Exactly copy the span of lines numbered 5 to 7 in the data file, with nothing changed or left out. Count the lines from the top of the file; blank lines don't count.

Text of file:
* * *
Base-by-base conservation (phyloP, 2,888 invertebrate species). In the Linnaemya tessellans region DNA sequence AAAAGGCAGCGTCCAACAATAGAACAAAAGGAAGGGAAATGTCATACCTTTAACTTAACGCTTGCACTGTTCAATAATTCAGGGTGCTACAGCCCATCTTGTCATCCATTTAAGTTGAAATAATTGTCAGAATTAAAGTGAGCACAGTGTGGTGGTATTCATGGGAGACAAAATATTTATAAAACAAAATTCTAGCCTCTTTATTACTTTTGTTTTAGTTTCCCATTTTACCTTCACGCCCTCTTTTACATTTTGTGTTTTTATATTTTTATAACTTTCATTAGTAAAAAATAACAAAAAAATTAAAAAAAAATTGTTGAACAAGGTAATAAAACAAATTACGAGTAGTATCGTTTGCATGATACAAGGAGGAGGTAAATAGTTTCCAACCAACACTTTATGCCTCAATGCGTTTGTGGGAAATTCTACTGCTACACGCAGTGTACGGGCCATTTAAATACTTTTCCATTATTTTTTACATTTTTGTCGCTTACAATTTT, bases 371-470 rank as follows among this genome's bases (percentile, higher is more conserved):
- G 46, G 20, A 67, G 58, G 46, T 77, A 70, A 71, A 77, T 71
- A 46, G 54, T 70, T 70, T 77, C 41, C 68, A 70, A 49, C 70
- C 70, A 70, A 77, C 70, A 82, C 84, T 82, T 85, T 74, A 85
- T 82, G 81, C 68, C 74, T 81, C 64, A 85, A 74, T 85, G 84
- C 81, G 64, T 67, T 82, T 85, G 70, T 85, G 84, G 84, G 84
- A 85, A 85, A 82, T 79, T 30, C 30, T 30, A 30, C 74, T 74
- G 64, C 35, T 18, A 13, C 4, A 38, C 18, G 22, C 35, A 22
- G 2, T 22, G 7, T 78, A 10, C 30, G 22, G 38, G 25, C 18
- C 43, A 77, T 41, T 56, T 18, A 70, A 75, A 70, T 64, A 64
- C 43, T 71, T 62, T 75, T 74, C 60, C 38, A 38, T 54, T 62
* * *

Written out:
- T 82, G 81, C 68, C 74, T 81, C 64, A 85, A 74, T 85, G 84
- C 81, G 64, T 67, T 82, T 85, G 70, T 85, G 84, G 84, G 84
- A 85, A 85, A 82, T 79, T 30, C 30, T 30, A 30, C 74, T 74